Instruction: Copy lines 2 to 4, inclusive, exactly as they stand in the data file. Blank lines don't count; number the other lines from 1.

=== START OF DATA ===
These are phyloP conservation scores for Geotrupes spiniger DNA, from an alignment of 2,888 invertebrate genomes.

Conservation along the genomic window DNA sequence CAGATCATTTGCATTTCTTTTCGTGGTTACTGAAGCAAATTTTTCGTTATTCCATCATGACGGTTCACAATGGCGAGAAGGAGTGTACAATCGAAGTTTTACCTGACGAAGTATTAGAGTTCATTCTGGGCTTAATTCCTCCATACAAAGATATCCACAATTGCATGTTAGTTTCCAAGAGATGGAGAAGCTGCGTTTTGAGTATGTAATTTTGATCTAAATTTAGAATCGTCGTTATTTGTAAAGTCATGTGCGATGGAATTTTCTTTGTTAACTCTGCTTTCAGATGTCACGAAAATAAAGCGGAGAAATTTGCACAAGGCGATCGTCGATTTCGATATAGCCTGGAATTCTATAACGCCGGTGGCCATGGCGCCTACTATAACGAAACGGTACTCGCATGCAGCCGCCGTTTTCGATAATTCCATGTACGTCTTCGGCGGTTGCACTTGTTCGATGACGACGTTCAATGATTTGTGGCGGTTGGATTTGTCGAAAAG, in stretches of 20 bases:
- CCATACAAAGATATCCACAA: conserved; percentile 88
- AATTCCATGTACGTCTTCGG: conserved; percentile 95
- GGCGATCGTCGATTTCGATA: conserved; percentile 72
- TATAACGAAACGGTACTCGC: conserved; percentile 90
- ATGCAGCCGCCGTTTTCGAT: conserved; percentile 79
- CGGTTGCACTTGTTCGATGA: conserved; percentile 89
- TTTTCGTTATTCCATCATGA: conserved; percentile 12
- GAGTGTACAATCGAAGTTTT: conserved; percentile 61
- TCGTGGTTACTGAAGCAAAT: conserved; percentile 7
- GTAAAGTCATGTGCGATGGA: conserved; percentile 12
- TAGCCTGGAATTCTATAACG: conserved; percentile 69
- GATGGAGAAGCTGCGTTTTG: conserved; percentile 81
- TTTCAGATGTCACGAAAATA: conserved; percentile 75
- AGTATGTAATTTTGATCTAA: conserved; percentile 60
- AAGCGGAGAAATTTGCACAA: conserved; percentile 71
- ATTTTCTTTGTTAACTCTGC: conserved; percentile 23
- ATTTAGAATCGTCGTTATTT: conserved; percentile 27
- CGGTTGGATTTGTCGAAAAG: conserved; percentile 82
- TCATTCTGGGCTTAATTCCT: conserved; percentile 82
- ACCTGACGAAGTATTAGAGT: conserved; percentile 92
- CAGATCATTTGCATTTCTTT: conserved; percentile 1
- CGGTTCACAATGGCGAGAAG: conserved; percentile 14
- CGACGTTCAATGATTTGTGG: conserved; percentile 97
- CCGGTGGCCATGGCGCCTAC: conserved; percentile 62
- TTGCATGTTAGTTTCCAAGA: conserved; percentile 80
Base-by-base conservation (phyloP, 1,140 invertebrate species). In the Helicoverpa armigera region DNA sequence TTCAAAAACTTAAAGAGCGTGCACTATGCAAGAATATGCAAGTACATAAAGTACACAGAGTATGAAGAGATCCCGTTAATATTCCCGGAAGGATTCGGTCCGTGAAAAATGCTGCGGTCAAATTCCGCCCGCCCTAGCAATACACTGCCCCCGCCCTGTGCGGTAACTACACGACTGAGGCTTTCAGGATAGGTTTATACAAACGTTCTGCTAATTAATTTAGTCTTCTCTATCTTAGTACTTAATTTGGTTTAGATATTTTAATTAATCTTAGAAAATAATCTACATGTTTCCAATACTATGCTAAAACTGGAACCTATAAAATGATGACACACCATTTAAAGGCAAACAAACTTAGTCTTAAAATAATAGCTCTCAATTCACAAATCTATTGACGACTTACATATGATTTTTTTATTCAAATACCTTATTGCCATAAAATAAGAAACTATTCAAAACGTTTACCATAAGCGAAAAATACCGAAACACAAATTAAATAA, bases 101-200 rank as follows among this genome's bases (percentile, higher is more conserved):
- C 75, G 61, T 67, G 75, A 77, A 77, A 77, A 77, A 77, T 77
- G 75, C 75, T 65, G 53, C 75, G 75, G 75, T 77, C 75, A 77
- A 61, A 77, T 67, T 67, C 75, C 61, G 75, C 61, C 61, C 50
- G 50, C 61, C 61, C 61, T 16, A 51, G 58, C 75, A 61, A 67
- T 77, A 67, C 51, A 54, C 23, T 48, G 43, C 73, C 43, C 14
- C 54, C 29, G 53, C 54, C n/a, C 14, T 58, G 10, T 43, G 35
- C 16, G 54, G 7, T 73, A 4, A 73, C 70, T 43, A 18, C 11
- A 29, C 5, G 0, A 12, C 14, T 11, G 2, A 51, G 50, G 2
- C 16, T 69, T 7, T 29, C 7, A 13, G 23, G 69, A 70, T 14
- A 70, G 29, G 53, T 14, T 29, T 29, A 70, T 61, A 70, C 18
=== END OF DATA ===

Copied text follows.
Conservation along the genomic window DNA sequence CAGATCATTTGCATTTCTTTTCGTGGTTACTGAAGCAAATTTTTCGTTATTCCATCATGACGGTTCACAATGGCGAGAAGGAGTGTACAATCGAAGTTTTACCTGACGAAGTATTAGAGTTCATTCTGGGCTTAATTCCTCCATACAAAGATATCCACAATTGCATGTTAGTTTCCAAGAGATGGAGAAGCTGCGTTTTGAGTATGTAATTTTGATCTAAATTTAGAATCGTCGTTATTTGTAAAGTCATGTGCGATGGAATTTTCTTTGTTAACTCTGCTTTCAGATGTCACGAAAATAAAGCGGAGAAATTTGCACAAGGCGATCGTCGATTTCGATATAGCCTGGAATTCTATAACGCCGGTGGCCATGGCGCCTACTATAACGAAACGGTACTCGCATGCAGCCGCCGTTTTCGATAATTCCATGTACGTCTTCGGCGGTTGCACTTGTTCGATGACGACGTTCAATGATTTGTGGCGGTTGGATTTGTCGAAAAG, in stretches of 20 bases:
- CCATACAAAGATATCCACAA: conserved; percentile 88
- AATTCCATGTACGTCTTCGG: conserved; percentile 95